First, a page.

Chapter 24 – Functional sensory symptoms

Jon Stone, M. Vermeulen

Research output: Chapter in Book/Report/Conference proceedingChapter

Abstract / Description of output

Functional (psychogenic) sensory symptoms are those in which the patient genuinely experiences alteration or absence of normal sensation in the absence of neurologic disease. The hallmark of functional sensory symptoms is the presence of internal inconsistency revealing a pattern of symptoms governed by abnormally focused attention.

In this chapter we review the history of this area, different clinical presentations, diagnosis (including sensitivity of diagnostic tests), treatment, experimental studies, and prognosis.

Altered sensation has been a feature of “hysteria” since descriptions of witchcraft in the middle ages. In the 19th century hysteric sensory stigmata were considered a hallmark of the condition. Despite this long history, relatively little attention has been paid to the topic of functional sensory disturbance, compared to functional limb weakness or functional movement disorders, with which it commonly coexists.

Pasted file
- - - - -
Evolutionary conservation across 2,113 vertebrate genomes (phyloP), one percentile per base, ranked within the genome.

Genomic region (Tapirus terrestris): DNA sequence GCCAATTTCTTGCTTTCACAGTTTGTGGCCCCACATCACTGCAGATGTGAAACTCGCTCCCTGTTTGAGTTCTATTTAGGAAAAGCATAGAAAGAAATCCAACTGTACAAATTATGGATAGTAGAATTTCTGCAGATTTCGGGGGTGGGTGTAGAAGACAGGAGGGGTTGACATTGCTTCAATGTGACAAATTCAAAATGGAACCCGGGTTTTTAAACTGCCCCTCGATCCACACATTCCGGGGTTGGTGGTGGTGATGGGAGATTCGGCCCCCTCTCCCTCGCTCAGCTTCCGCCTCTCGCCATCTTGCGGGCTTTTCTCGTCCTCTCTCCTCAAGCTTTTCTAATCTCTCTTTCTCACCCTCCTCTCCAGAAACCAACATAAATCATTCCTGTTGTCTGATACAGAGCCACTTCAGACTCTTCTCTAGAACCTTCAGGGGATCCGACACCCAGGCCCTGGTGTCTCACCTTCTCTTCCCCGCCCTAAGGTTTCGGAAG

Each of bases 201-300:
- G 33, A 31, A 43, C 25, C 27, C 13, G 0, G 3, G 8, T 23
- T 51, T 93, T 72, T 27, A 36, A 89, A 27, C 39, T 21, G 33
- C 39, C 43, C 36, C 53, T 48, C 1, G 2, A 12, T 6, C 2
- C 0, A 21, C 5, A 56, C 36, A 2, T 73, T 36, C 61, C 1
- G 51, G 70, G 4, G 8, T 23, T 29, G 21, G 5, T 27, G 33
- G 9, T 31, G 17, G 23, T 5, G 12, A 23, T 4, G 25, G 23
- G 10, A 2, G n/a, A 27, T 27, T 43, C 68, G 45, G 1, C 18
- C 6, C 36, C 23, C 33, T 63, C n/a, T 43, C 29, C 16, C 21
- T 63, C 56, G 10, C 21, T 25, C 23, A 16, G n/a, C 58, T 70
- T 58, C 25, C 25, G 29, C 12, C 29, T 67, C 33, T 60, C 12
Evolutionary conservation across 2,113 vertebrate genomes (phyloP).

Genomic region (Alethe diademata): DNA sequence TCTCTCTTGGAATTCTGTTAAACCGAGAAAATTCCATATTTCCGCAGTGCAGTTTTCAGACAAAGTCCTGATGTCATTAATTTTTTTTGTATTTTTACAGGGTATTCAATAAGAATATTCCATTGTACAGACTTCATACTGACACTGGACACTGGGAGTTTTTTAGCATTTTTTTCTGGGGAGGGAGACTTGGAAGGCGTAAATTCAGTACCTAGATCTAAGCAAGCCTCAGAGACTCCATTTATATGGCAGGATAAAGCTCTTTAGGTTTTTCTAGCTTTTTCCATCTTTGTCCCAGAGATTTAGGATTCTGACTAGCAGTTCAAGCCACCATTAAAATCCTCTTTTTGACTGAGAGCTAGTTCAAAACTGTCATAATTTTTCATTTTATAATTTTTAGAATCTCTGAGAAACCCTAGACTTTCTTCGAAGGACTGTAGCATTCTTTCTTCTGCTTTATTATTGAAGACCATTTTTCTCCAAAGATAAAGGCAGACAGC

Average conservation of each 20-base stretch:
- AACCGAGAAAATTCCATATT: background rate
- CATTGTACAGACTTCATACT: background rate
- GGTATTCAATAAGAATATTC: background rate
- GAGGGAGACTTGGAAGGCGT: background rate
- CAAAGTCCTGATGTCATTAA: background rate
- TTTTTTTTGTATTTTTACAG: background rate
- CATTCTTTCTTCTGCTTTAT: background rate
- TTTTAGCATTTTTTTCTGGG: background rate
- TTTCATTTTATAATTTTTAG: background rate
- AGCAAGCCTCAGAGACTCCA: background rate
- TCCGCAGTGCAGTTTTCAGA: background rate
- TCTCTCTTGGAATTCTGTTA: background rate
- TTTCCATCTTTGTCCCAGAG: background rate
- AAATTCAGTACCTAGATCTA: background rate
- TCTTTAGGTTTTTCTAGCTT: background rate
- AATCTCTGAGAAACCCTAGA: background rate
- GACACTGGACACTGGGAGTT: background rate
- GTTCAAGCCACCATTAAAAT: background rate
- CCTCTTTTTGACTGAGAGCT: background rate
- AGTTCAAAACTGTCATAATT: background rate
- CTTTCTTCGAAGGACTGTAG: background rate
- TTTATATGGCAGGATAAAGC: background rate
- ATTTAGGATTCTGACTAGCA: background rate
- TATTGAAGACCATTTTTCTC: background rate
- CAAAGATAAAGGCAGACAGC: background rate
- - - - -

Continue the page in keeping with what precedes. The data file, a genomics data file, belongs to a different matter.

There are recognizable clinical patterns, such as hemisensory disturbance and sensory disturbance finishing at the groin or shoulder, but in keeping with the literature on reliability of sensory signs in neurology in general, the evidence suggests that physical signs designed to make a positive diagnosis of functional sensory disorder may not be that reliable.

There are sensory symptoms which are unusual but not functional (such as synesthesia and allochiria) but also functional sensory symptoms (such as complete loss of all pain) which are most unusual and probably worthy of independent study.
Original languageEnglish
Title of host publicationHandbook of Clinical Neurology
Subtitle of host publicationFunctional Neurologic Disorders
Publication statusPublished - 17 Oct 2016

Publication series

NameHandbook of Clinical Neurology


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